Paris, France | AFP | Robert Mugabe, who resigned as Zimbabwe’s president on Tuesday, was the last living African head of state to have fought for his country’s independence before becoming its leader.
Mugabe, 93, had used his aura of liberator from a colonial power to stay in power but had increasingly become seen as an oppressor.
His resignation came days after Zimbabwe’s military took over the detained the veteran leader.
Below are the main founding fathers of post-colonial Africa:
– Kwame Nkrumah, Ghana –
Born in 1909, Nkrumah fought on two fronts: for independence for the British Gold Coast and for pan-Africanism, calling for the creation of a United States of Africa.
He was prime minister upon independence in 1957, becoming president in 1960 of what became Ghana.
He imposed a veritable personality cult, demanding that he be called “Osagyefo”, or “redeemer”. Ousted during a coup in 1966, he died in exile in Romania in 1972.
– Ahmed Sekou Toure, Guinea –
Toure was Guinea’s dictatorial first president after independence in 1958 until his death in 1984.
He was the only African nationalist leader to have rejected a Franco-African community proposed by General Charles de Gaulle, preferring outright independence to limited autonomy.
– Leopold Sedar Senghor, Senegal –
The poet and statesman became Senegal’s first president in 1960, stepping down of his own accord 20 years later and retiring to France, where he died in 2001 aged 95.
Like other key players in the decolonisation of francophone Africa, Senghor had taken part in French politics while fighting for his country’s emancipation.
– Felix Houphouet-Boigny, Ivory Coast –
A former French deputy and minister, Houphouet-Boigny was president of Ivory Coast from independence in 1960 until his death in 1993. Known as the Old One, he was one of the pioneers of the African emancipation struggle.
– Julius Nyerere, Tanzania –
Nyerere in 1954 founded the independence-oriented Tanganyika African National Union (TANU), which led the British colony to independence.
A supporter of African socialism, the founding father of what became known as Tanzania in 1964 was nicknamed the Teacher and led the country from 1961 to 1985, stepping down of his own accord.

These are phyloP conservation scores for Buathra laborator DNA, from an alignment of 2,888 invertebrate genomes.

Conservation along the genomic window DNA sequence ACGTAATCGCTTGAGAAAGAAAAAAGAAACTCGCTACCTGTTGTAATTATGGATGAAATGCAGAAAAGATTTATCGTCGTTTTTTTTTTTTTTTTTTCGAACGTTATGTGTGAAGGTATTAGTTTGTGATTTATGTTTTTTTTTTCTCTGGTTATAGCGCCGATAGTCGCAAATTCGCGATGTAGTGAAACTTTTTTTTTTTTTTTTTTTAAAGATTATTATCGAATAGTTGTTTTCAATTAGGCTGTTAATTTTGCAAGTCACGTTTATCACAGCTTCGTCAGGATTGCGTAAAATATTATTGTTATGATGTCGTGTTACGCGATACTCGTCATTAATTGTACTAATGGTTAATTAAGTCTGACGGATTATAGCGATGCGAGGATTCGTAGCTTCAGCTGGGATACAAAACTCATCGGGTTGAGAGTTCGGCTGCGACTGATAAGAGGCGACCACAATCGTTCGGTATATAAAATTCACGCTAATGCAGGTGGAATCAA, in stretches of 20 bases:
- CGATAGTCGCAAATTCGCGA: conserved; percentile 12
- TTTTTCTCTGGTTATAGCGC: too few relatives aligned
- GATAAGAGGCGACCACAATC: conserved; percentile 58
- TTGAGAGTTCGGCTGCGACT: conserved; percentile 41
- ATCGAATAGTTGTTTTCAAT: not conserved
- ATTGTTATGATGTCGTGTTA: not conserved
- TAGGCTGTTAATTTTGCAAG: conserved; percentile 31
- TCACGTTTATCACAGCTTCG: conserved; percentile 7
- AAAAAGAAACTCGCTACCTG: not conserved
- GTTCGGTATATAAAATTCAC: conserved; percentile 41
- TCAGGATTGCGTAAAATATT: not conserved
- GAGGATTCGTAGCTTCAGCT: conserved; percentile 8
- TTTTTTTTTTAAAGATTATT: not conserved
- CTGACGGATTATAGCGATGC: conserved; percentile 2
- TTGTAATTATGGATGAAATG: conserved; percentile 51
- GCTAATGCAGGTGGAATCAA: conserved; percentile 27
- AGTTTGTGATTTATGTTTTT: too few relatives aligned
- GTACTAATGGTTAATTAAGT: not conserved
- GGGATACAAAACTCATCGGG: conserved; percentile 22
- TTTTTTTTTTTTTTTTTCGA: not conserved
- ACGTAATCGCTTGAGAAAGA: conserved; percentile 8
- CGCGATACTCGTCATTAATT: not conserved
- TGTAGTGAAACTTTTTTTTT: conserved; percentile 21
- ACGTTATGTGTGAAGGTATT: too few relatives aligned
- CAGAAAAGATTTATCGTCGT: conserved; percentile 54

– Jomo Kenyatta, Kenya –
A former independence activist, imprisoned for several years, Kenyatta led Kenya from independence from Britain in December 1963 to his death in 1978.
His US-educated son Uhuru was elected president in 2013 and again this year, though the results of that vote are still disputed.
– Kenneth Kaunda, Zambia –
Dubbed the “African Gandhi” for his non-violent independence-oriented activism, he became the first president of independent Zambia in 1964.
He went on to lead the country, known as Northern Rhodesia under British rule, for 27 years under a single-party system. In 1991 he accepted free elections, at which he was defeated.
– Kamuzu Banda, Malawi –
In 1966 prime minister Hastings Kamuzu Banda became Malawi’s first president, exercising a grip on power for three decades.
In 1993, under international pressure, he accepted a referendum on multi-party rule and was defeated at the first democratic elections in 1994. He died in South Africa three years later.
– Samora Machel, Mozambique –
Having fought against the Portuguese colonial power at the head of marxist movement Frelimo, Machel became Mozambique’s first president in June 1975.
He died in October 1986 when his plane crashed in South Africa in circumstances which remain unclear. His widow, Graca, then married South Africa’s president Nelson Mandela in 1998.